September 9th, 2018

As you know spiritual study, practice, and community are my favorite things to think about, talk about, do, and build. For many years I felt spiritually homeless and I’ve spent the last decade searching for spiritual answers. I went to seminary. I took multiple yoga teacher trainings. And I dove deep into the ancient scriptures of Judaism, Christianity, Hinduism, and yoga. I still have big questions, but they’re different now, and I’m at a point where my heart feels full and my spirit feels calm.

I no longer feel spiritually homeless, but I know a lot of people who do. Because of the support and gifts I received in my own searching, I feel a deep sense of call to offer useful, practical tools to support spiritual seekers of all faiths and those with no particular faith at all. The world is busy, divisive, and stressful. It can be hard to find spiritual connection that feels authentic to you. It can be hard to find safe space to wrestle with the deepest questions of your heart. I want to help you find this connection and space.

Today I am launching The Yoga Church Sunday Sermons in the hope of offering a weekly touchstone for your spiritual life. There’s nothing fancy here, just a regular old weekly sermon. But they’re delivered online (so you can stay in your pajamas if you want to!). And they weave together teachings from the east and west. These sermons don’t seek to give you hard and fast answers, but rather to offer you new ways to think about the biggest questions in life. This week we start with a doozey…

Who, or What, is God?


  • What pair(s) of opposites feel dominate in your life right now?
  • Have you ever had a hard and true answer for God? What does it feel like to be asked to embrace mystery over answers?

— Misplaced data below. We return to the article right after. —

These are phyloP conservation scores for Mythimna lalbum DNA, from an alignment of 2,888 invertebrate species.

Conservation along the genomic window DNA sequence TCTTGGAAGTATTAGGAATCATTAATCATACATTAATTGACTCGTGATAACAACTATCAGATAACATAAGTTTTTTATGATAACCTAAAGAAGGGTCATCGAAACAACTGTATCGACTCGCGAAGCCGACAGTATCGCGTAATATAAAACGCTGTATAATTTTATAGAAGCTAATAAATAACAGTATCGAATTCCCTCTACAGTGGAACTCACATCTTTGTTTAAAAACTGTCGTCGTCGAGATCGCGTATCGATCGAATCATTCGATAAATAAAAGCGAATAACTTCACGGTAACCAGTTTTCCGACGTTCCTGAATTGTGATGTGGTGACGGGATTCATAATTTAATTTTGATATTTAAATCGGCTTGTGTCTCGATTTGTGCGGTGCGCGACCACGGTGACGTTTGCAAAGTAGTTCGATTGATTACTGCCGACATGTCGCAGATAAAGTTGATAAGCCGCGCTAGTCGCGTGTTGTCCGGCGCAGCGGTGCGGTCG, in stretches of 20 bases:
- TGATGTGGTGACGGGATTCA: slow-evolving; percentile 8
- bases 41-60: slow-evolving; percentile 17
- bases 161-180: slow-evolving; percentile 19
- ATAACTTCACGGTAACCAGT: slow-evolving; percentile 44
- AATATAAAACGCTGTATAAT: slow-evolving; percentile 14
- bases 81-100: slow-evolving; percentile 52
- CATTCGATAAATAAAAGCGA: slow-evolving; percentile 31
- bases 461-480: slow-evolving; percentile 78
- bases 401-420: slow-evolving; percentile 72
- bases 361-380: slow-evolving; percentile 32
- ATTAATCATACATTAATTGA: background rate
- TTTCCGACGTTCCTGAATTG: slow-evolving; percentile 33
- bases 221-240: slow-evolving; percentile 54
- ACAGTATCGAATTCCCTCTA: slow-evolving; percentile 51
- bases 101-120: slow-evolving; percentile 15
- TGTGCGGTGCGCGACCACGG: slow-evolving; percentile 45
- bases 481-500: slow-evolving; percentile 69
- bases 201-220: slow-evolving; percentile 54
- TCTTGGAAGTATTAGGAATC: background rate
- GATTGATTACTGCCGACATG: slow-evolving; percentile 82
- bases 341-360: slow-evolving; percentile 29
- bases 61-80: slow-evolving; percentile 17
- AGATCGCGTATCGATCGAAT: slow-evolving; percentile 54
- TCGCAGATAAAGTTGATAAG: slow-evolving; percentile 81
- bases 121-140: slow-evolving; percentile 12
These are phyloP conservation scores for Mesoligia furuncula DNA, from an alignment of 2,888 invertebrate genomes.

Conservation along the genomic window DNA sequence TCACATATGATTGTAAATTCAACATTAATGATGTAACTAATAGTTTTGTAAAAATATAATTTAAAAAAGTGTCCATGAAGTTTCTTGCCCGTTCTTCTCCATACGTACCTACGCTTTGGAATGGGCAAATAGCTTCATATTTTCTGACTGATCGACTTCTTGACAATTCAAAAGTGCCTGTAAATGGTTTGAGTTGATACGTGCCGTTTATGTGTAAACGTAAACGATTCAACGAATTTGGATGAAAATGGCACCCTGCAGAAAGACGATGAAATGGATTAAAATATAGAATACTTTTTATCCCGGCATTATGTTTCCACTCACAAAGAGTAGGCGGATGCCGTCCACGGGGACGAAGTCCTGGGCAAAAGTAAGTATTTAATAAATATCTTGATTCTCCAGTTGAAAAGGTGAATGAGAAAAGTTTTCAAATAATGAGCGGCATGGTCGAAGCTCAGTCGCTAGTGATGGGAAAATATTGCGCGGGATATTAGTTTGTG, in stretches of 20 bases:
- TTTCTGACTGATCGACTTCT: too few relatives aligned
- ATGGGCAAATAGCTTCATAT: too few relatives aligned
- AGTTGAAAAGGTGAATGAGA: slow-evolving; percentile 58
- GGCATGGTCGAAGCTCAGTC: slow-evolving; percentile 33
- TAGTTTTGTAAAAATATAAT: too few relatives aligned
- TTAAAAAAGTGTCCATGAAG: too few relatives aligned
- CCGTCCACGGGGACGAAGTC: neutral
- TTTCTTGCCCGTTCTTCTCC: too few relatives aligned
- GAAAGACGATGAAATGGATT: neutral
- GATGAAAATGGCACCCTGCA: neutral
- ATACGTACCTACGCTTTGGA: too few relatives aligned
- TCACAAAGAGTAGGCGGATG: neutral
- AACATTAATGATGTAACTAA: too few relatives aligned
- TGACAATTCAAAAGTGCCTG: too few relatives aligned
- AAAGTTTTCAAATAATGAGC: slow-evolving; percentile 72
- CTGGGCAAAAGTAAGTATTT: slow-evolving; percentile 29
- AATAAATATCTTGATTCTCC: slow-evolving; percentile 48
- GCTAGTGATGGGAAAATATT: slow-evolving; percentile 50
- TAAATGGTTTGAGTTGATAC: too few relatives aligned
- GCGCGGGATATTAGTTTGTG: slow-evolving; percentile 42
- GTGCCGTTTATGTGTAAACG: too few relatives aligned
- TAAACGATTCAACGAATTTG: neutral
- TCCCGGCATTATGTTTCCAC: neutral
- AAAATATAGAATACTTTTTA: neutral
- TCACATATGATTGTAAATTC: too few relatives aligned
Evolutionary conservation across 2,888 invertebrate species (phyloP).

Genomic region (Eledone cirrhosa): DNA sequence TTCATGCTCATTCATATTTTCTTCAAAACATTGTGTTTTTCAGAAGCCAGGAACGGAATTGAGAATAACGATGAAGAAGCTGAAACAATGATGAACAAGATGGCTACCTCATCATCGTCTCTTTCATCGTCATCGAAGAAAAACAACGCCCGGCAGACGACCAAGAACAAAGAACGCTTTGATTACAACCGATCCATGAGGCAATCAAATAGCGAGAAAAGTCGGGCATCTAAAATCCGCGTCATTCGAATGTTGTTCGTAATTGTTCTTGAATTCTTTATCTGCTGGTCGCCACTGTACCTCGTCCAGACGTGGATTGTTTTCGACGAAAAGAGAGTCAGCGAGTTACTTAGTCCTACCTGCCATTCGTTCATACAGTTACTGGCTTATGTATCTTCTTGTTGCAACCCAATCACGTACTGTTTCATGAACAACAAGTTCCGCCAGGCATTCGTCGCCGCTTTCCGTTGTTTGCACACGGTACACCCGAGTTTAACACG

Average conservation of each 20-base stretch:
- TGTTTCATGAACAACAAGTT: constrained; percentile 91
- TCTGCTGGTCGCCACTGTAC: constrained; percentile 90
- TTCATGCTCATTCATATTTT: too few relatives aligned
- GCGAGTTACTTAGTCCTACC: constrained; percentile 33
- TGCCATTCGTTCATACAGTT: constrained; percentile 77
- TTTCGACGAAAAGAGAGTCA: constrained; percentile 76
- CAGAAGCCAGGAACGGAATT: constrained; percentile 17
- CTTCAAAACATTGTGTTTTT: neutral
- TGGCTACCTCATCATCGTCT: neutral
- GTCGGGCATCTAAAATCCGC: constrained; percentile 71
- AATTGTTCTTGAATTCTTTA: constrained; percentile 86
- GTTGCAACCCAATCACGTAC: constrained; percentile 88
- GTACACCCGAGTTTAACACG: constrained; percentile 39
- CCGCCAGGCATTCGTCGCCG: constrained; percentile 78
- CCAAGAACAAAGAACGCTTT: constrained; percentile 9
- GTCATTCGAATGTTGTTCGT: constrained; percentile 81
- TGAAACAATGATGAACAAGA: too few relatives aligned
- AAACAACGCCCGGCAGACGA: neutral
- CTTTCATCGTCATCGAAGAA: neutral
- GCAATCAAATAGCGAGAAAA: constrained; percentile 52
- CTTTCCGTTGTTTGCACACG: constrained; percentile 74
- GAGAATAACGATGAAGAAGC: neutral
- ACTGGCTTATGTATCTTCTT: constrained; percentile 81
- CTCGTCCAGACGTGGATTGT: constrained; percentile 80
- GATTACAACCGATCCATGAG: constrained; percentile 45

• Have you experienced, witnessed, or been the cause of the concept of God being used as a tool for oppression? How has this effected your relationship with yourself? The world? And Divine Mystery?
  • What spiritual practices help you feel closest to the experience of Divine Mystery?
  • Are there any texts (scriptural or otherwise) that help you understand Divine Mystery? Any specific passages you can share with us?

We live in a world in love with opposites. With sides. We live in an era of divisiveness. We allow ourselves to be controlled by likes and dislikes, approval and disapproval. We find our identity in the side we claim.

The yoga sutra-s teach us that the goal of yoga postures is to build such a centered seat that we are no longer upset by the play of opposites. A useful goal to be sure, but one we haven’t yet reached.

For our mood is set based on whether we are hungry or full, happy or sad, cold or hot, us or them. We seek pleasure and avoid pain.

In the Bhagavad Gita Krishna tells Arjuna: “Having made yourself alike in pain and pleasure, profit and loss, victory and defeat, engage in this great battle and you will be freed from sin.

Having made yourself alike in the face of opposites. It’s that same goal again. And yet, most of us are being tossed about by the constant push and pull of pain and pleasure, profit and loss, victory and defeat. We live at the whim of the various opposites we face each day.

What are the opposites you face? I invite you to investigate your life. Notice the power that like and dislike have over your moods, thoughts, feelings, and actions. And in your investigation, explore how the pull of opposites has effected your concept of God.

God is a powerful word, full of baggage for most of us. If I ask you what is meant by the word God, what are the opposites that arise for you? True God vs false gods. A judging God vs a loving God. A personal God vs Universal Energy. A Creator vs. Non-existent. All powerful vs powerless.